Neurology Central

Amyotrophic lateral sclerosis neuronal degeneration reduced by growth factor

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Researchers from the Karolinska Institutet (Stockholm, Sweden) and the University of Milan (Italy) have demonstrated that amyotrophic lateral sclerosis (ALS) neuronal degeneration may be reduced following treatment with IGF-2. Following observations that IGF-2 is present in degeneration-resistant oculomotor neurons, they successfully applied IGF-2 to non-resistant neurons in vitro and in vivo, indicating a potential new target for ALS treatment.

Previous research has shown that the progressive degeneration of motor neurons that characterizes ALS does not apply to oculomotor neurons, which appear to be relatively degeneration-resistant. In the search for genetic targets for new treatments, researchers have attempted to identify the genetic basis that underlies this resistance.

In this new study, published in Scientific Reports, the researchers focused on oculomotor neurons, finding that a growth factor is expressed in higher proportions in these neurons relative to those that degenerate. Lead researcher Eva Hedlund (Karolinska Institutet) explained: “We have now identified a factor, insulin-like growth factor 2, or IGF-2, within the resistant oculomotor neurons. We show that IGF-2 can rescue human motor neurons from degenerating.”

The team took skin cells from ALS patients and reprogramed them into stem cells, then cultivated them to differentiate into motor neurons. When treated with IGF-2, these neurons performed better than controls under stressful conditions.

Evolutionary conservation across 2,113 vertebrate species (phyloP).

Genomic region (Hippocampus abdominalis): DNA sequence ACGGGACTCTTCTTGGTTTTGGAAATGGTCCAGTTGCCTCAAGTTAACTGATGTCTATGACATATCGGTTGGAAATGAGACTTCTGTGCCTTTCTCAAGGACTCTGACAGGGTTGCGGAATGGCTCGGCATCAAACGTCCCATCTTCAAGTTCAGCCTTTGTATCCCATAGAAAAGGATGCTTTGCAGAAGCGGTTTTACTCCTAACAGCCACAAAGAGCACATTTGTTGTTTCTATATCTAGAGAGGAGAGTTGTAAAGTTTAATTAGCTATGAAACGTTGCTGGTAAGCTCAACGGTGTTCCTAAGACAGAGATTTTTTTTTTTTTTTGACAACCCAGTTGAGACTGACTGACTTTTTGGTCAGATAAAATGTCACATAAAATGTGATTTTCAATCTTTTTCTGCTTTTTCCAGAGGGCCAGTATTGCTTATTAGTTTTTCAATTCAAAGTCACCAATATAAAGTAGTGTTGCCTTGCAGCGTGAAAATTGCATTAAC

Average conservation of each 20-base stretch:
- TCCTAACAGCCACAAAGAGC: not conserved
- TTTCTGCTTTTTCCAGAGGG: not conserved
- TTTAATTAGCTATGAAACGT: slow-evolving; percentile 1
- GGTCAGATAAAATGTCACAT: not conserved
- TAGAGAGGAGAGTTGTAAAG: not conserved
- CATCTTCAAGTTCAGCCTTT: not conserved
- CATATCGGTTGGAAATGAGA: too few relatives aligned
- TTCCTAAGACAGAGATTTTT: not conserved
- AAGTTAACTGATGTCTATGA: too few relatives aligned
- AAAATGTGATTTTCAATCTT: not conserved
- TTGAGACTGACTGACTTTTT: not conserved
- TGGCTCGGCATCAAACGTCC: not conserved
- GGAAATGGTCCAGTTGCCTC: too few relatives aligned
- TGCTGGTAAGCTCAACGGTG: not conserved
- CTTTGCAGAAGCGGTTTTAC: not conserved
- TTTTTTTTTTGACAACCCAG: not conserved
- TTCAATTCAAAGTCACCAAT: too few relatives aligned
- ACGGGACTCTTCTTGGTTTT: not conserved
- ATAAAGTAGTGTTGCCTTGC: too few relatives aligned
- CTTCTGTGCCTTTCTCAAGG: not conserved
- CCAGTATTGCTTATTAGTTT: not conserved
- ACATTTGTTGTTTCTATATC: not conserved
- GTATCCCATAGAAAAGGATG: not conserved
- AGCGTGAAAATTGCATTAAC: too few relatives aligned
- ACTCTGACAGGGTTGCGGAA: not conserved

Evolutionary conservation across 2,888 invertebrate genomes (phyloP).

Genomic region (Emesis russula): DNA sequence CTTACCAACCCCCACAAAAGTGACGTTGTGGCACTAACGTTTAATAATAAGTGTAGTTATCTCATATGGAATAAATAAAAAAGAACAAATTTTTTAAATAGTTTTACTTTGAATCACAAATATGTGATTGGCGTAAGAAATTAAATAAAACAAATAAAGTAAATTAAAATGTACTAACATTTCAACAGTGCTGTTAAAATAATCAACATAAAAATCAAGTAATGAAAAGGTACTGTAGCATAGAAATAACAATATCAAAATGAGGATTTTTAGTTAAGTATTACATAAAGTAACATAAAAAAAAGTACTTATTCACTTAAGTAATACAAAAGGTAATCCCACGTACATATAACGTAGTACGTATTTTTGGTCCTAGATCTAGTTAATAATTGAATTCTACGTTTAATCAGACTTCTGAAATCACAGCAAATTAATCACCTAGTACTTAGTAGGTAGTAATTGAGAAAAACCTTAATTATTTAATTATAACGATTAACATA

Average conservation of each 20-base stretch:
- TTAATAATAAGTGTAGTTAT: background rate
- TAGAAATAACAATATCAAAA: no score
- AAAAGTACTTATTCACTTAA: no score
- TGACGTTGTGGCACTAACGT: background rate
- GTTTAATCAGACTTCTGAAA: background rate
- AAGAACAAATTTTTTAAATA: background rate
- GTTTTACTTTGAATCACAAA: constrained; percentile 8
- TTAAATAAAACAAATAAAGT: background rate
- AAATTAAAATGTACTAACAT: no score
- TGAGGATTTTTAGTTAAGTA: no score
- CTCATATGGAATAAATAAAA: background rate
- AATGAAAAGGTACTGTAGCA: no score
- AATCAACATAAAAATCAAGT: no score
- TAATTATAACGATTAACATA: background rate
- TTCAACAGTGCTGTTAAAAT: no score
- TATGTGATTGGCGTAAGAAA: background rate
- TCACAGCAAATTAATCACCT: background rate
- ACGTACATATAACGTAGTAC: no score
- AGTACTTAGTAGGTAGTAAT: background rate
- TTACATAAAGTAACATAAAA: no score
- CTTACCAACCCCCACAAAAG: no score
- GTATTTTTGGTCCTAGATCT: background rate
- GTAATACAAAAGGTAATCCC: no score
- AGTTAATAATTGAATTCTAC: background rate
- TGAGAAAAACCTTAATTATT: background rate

Following this success in vitro, the researchers explored the effect of IGF-2 treatment in vivo. Mouse models of ALS were treated with IGF-2 via gene therapy: those treated with IGF-2 lived longer than controls. “We can see that motor neurons are preserved and that IGF-2 treatment causes the axons to regenerate and recreate vital connections with muscles that were previously lost,” added Hedlund.

The researchers hope that these observations could lead to new treatments to arrest the progress of ALS. While IGF-2 treatment has not been explored in the clinical setting, previous clinical studies in which IGF-1 was administered under the skin of ALS patients have produced contradictory results. However, these new findings indicate IGF-1 or IGF-2 treatment targeted directly at motor neurons via gene therapy could be successful.

Sources: Allodi I, Comley L, Nichterwitz S et al. Differential neuronal vulnerability identifies IGF-2 as a protective factor in ALS. Sci. Rep. doi:10.1038/srep25960 (2016) (Epub ahead of print); Karolinska Institutet press release

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